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Topic: Grand Canyon in December, Tanner-Excalante-Grandview Circuit< Next Oldest | Next Newest >
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cfrun02 Search for posts by this member.

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PostIcon Posted on: Dec. 04 2012, 9:24 pm  Skip to the next post in this topic. Ignore posts   QUOTE

I am planning a 5 night hike that was described in the latest Backpacker mag, the Tanner-Excalante-Grandview Circuit. I got really excited reading about it! Has anyone done it??? I plan on going with my cousin from Dec 23-28. I need some advice on the weather conditions i might see on that route. I am an experienced hiker, but have never hiked through the grand canyon or in really cold conditions. Thanks in advance!!
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High_Sierra_Fan Search for posts by this member.

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PostIcon Posted on: Dec. 04 2012, 9:37 pm Skip to the previous post in this topic. Skip to the next post in this topic. Ignore posts   QUOTE

The Grand Canyon backcountry permit process is one place to start:
http://www.nps.gov/grca/planyourvisit/backcountry-permit.htm

There are some sections of climbing and "pack hauling" from the description as well as a fair bit of off trail navigation: have you done much rough terrain backpacking over such loose sedimentary rocks? The two vertical miles of elevation gain and loss will also be a factor alongside the shorter days. Those mentioned "narrow scree slopes" will be a test of balance.

Looks like a nice route.
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Eric H Search for posts by this member.

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PostIcon Posted on: Dec. 04 2012, 10:25 pm Skip to the previous post in this topic. Skip to the next post in this topic. Ignore posts   QUOTE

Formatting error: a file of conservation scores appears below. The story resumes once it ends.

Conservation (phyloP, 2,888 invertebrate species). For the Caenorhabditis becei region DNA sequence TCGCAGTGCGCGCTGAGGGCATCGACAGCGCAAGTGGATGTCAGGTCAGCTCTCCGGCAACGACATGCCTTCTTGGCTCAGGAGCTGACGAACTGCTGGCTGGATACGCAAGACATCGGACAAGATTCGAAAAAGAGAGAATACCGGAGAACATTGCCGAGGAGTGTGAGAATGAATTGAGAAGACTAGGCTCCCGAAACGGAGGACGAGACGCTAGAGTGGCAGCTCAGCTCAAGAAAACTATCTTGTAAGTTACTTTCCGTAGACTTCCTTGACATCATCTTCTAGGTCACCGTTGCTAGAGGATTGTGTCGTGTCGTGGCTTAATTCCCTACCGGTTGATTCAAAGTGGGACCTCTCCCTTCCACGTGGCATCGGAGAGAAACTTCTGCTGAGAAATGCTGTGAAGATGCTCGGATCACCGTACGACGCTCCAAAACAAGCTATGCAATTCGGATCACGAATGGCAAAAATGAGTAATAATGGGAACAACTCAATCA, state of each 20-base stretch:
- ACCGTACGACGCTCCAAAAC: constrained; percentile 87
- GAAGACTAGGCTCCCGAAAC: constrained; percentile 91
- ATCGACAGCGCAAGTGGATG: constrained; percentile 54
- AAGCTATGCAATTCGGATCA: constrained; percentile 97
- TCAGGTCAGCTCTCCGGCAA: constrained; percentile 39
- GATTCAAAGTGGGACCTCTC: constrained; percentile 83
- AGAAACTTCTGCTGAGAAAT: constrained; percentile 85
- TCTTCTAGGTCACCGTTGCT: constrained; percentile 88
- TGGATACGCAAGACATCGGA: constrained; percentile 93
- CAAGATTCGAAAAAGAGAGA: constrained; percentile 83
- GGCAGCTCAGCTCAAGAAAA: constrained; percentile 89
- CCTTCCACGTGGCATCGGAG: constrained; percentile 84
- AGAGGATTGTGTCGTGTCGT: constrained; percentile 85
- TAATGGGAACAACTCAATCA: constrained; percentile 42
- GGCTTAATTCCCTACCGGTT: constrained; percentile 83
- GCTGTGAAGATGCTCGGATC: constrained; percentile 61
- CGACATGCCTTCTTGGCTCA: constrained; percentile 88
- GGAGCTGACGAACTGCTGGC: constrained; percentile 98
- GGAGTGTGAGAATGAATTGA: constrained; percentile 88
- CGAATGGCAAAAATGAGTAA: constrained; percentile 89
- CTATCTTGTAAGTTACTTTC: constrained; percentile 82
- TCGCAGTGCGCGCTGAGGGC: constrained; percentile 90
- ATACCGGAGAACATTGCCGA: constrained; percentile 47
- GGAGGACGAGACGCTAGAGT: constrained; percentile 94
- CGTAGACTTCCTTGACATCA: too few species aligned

It's somewhat edgy for a first GC trip. I've done big chunks of that route, not all.

Top of the Grandview has major exposure, thrilling when the snow is old, black ice. Microspikes, or similar, poles are wise. South rim routes are typically snowy (i.e. a shady north slope) for several miles under the rim. Fresh snow can translate into a winter mountaineering-like experience -- routefinding, breaking trail etc.

What you didn't mention is whether you have related experience -- canyon routefinding, desert water, snow travel etc. That becomes more important simply because of the short days -- gathering water, routefinding in a relatively efficient manner increases in value.

If the L. Colorado is flooding, river water for drinking is a chore.

GC in winter is nirvana and I've done 34 midwinter trips there. It's well worth figuring out, just caution on jumping in the deep end your first visit. Don't take that as discouragement, it's just a place that has a learning curve.
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starwalker Search for posts by this member.

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PostIcon Posted on: Dec. 05 2012, 1:20 am Skip to the previous post in this topic. Skip to the next post in this topic. Ignore posts   QUOTE

I'm going to be there visiting my son's family about that same time.  I'm not going to do any major hikes, though, just some day-hikes along and maybe down into the Canyon a ways.

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"Straight paths made by man
Are unnatural and full of curses
But a trail is a song."

Louis Oliver (Creek Indian poet)
"Songs on Winding Trails"
in Chasers of the Sun
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cfrun02 Search for posts by this member.

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PostIcon Posted on: Dec. 05 2012, 9:22 am Skip to the previous post in this topic. Skip to the next post in this topic. Ignore posts   QUOTE

Thanks for all the great info. Maybe I should do a shorter trip being my first time hiking in that area and with snow. I do have a little route finding background that developed from being in the military a few years ago. I do not have much experience in snow hiking though, so I am thinking a trail with less snow cover may be better for now. How about the Boucher -Hermit Loop? Have any of you done that one?